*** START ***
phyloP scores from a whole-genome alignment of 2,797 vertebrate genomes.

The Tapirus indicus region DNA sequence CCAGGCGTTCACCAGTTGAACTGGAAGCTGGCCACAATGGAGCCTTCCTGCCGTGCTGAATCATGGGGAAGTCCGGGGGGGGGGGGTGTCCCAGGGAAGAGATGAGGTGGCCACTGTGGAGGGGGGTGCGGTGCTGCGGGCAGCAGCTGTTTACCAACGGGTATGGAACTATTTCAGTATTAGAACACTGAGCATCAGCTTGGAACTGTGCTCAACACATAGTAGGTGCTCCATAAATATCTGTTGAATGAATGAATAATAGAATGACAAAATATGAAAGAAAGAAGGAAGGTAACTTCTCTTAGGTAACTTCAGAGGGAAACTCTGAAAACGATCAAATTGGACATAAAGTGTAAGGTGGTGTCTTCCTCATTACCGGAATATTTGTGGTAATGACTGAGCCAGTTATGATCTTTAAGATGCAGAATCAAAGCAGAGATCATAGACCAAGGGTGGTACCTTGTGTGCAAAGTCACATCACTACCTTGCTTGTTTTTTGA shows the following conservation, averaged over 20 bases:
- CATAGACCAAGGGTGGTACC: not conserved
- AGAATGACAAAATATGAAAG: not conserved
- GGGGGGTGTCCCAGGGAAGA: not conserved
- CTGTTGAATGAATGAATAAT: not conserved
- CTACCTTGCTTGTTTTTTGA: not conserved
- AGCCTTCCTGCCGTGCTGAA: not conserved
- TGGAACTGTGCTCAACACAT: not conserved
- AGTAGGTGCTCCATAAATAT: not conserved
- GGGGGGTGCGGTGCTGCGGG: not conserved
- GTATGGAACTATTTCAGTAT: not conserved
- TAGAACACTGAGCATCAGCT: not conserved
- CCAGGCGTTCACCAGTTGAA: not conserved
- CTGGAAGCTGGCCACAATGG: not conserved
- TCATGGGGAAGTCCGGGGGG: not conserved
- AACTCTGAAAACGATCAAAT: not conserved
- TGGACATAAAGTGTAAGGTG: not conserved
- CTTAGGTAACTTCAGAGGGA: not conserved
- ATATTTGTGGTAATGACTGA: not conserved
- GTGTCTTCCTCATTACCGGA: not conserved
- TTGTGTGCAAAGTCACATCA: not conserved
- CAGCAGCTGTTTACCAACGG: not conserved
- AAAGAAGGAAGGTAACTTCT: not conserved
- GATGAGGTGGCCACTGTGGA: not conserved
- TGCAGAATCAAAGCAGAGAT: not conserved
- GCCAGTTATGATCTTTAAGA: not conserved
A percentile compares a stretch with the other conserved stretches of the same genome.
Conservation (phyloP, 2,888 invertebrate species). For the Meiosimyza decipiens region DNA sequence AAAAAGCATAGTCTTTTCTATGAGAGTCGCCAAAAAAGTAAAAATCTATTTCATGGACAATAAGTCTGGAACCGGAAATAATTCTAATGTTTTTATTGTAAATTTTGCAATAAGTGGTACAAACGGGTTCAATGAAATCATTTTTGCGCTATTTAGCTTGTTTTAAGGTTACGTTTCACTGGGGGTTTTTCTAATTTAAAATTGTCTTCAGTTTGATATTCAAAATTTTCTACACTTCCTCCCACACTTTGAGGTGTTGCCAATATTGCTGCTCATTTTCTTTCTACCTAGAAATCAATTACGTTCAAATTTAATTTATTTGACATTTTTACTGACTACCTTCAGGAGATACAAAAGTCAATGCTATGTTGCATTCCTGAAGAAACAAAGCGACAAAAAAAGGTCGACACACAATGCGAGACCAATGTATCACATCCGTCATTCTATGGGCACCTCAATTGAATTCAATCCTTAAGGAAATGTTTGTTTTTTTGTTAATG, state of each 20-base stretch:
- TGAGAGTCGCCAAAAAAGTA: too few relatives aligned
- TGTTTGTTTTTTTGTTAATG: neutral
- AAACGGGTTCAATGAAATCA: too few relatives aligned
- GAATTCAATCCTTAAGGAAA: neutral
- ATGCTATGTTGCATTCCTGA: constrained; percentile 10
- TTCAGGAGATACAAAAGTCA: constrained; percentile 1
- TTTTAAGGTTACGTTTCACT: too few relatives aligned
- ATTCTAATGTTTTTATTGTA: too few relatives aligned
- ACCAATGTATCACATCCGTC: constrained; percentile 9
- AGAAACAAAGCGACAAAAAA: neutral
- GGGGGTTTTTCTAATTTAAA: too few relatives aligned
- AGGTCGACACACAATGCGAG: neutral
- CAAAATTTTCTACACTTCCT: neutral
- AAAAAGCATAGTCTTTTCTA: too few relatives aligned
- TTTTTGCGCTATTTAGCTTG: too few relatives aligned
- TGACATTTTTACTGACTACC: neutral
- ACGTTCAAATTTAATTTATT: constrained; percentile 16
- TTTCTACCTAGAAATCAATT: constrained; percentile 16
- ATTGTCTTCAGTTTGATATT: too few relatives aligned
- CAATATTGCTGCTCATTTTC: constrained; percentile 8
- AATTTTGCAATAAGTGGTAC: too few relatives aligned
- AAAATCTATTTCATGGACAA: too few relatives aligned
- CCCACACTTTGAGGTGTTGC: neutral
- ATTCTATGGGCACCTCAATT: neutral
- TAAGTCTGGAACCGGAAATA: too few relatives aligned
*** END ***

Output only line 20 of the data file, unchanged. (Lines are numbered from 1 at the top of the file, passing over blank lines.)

- ATATTTGTGGTAATGACTGA: not conserved